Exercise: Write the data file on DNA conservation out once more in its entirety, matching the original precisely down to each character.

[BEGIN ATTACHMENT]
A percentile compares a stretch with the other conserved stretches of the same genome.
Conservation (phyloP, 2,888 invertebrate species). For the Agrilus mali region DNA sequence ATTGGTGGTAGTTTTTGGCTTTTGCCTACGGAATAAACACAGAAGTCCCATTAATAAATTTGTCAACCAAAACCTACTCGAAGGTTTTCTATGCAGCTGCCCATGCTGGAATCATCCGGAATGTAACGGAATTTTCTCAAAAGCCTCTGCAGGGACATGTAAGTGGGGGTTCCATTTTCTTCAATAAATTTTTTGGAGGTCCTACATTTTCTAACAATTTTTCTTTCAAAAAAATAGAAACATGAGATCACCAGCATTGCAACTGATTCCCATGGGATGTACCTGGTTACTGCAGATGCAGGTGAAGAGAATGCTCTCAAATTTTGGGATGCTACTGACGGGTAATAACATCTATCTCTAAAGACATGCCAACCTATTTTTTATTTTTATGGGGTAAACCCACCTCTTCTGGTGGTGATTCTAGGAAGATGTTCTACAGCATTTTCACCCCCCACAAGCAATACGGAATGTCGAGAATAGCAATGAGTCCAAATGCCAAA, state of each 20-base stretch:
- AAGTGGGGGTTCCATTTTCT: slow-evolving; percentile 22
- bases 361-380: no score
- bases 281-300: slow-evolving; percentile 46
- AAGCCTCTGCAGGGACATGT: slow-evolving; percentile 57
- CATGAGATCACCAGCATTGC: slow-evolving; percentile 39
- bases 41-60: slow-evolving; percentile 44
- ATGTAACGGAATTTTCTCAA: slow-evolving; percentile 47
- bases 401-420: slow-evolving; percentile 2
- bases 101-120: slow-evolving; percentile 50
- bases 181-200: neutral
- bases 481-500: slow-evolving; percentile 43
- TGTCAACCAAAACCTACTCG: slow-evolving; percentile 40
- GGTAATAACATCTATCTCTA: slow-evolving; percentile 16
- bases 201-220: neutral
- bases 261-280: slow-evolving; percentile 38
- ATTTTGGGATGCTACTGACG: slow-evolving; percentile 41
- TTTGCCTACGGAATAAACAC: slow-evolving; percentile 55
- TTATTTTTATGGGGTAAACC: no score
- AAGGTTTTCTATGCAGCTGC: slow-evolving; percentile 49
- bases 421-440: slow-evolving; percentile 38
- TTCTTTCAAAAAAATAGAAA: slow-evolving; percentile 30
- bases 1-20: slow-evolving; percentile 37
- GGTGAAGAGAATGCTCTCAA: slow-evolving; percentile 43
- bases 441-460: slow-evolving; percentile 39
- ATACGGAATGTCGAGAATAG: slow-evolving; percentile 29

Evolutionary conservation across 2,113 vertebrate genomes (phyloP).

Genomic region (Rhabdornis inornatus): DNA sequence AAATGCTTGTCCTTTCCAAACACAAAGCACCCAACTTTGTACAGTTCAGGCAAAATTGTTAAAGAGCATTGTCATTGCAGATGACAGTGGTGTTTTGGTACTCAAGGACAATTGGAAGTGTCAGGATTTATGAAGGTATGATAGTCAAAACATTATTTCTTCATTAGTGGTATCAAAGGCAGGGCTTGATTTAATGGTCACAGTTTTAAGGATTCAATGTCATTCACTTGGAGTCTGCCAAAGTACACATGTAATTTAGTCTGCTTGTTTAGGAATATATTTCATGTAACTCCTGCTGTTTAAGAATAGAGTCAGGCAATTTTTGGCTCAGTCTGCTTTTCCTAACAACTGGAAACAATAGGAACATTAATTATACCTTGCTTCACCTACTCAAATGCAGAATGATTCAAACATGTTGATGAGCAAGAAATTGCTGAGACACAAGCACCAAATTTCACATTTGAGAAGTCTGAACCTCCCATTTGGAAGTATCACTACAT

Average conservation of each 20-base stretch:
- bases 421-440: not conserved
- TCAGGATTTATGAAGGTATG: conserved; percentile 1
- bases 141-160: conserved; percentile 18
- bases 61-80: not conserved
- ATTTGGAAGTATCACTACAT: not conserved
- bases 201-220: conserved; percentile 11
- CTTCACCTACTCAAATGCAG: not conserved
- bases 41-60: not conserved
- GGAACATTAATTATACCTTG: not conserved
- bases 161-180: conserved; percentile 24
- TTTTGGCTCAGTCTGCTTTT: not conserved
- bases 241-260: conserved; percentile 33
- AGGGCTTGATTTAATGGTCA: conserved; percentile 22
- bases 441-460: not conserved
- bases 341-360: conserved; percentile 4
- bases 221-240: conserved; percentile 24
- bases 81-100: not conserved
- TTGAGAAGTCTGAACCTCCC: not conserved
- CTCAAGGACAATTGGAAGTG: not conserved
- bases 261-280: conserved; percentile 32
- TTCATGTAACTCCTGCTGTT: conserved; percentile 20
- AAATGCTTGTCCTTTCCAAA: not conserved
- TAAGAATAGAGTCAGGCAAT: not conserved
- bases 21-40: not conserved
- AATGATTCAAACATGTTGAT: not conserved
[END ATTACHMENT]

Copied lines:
A percentile compares a stretch with the other conserved stretches of the same genome.
Conservation (phyloP, 2,888 invertebrate species). For the Agrilus mali region DNA sequence ATTGGTGGTAGTTTTTGGCTTTTGCCTACGGAATAAACACAGAAGTCCCATTAATAAATTTGTCAACCAAAACCTACTCGAAGGTTTTCTATGCAGCTGCCCATGCTGGAATCATCCGGAATGTAACGGAATTTTCTCAAAAGCCTCTGCAGGGACATGTAAGTGGGGGTTCCATTTTCTTCAATAAATTTTTTGGAGGTCCTACATTTTCTAACAATTTTTCTTTCAAAAAAATAGAAACATGAGATCACCAGCATTGCAACTGATTCCCATGGGATGTACCTGGTTACTGCAGATGCAGGTGAAGAGAATGCTCTCAAATTTTGGGATGCTACTGACGGGTAATAACATCTATCTCTAAAGACATGCCAACCTATTTTTTATTTTTATGGGGTAAACCCACCTCTTCTGGTGGTGATTCTAGGAAGATGTTCTACAGCATTTTCACCCCCCACAAGCAATACGGAATGTCGAGAATAGCAATGAGTCCAAATGCCAAA, state of each 20-base stretch:
- AAGTGGGGGTTCCATTTTCT: slow-evolving; percentile 22
- bases 361-380: no score
- bases 281-300: slow-evolving; percentile 46
- AAGCCTCTGCAGGGACATGT: slow-evolving; percentile 57
- CATGAGATCACCAGCATTGC: slow-evolving; percentile 39
- bases 41-60: slow-evolving; percentile 44
- ATGTAACGGAATTTTCTCAA: slow-evolving; percentile 47
- bases 401-420: slow-evolving; percentile 2
- bases 101-120: slow-evolving; percentile 50
- bases 181-200: neutral
- bases 481-500: slow-evolving; percentile 43
- TGTCAACCAAAACCTACTCG: slow-evolving; percentile 40
- GGTAATAACATCTATCTCTA: slow-evolving; percentile 16
- bases 201-220: neutral
- bases 261-280: slow-evolving; percentile 38
- ATTTTGGGATGCTACTGACG: slow-evolving; percentile 41
- TTTGCCTACGGAATAAACAC: slow-evolving; percentile 55
- TTATTTTTATGGGGTAAACC: no score
- AAGGTTTTCTATGCAGCTGC: slow-evolving; percentile 49
- bases 421-440: slow-evolving; percentile 38
- TTCTTTCAAAAAAATAGAAA: slow-evolving; percentile 30
- bases 1-20: slow-evolving; percentile 37
- GGTGAAGAGAATGCTCTCAA: slow-evolving; percentile 43
- bases 441-460: slow-evolving; percentile 39
- ATACGGAATGTCGAGAATAG: slow-evolving; percentile 29

Evolutionary conservation across 2,113 vertebrate genomes (phyloP).

Genomic region (Rhabdornis inornatus): DNA sequence AAATGCTTGTCCTTTCCAAACACAAAGCACCCAACTTTGTACAGTTCAGGCAAAATTGTTAAAGAGCATTGTCATTGCAGATGACAGTGGTGTTTTGGTACTCAAGGACAATTGGAAGTGTCAGGATTTATGAAGGTATGATAGTCAAAACATTATTTCTTCATTAGTGGTATCAAAGGCAGGGCTTGATTTAATGGTCACAGTTTTAAGGATTCAATGTCATTCACTTGGAGTCTGCCAAAGTACACATGTAATTTAGTCTGCTTGTTTAGGAATATATTTCATGTAACTCCTGCTGTTTAAGAATAGAGTCAGGCAATTTTTGGCTCAGTCTGCTTTTCCTAACAACTGGAAACAATAGGAACATTAATTATACCTTGCTTCACCTACTCAAATGCAGAATGATTCAAACATGTTGATGAGCAAGAAATTGCTGAGACACAAGCACCAAATTTCACATTTGAGAAGTCTGAACCTCCCATTTGGAAGTATCACTACAT

Average conservation of each 20-base stretch:
- bases 421-440: not conserved
- TCAGGATTTATGAAGGTATG: conserved; percentile 1
- bases 141-160: conserved; percentile 18
- bases 61-80: not conserved
- ATTTGGAAGTATCACTACAT: not conserved
- bases 201-220: conserved; percentile 11
- CTTCACCTACTCAAATGCAG: not conserved
- bases 41-60: not conserved
- GGAACATTAATTATACCTTG: not conserved
- bases 161-180: conserved; percentile 24
- TTTTGGCTCAGTCTGCTTTT: not conserved
- bases 241-260: conserved; percentile 33
- AGGGCTTGATTTAATGGTCA: conserved; percentile 22
- bases 441-460: not conserved
- bases 341-360: conserved; percentile 4
- bases 221-240: conserved; percentile 24
- bases 81-100: not conserved
- TTGAGAAGTCTGAACCTCCC: not conserved
- CTCAAGGACAATTGGAAGTG: not conserved
- bases 261-280: conserved; percentile 32
- TTCATGTAACTCCTGCTGTT: conserved; percentile 20
- AAATGCTTGTCCTTTCCAAA: not conserved
- TAAGAATAGAGTCAGGCAAT: not conserved
- bases 21-40: not conserved
- AATGATTCAAACATGTTGAT: not conserved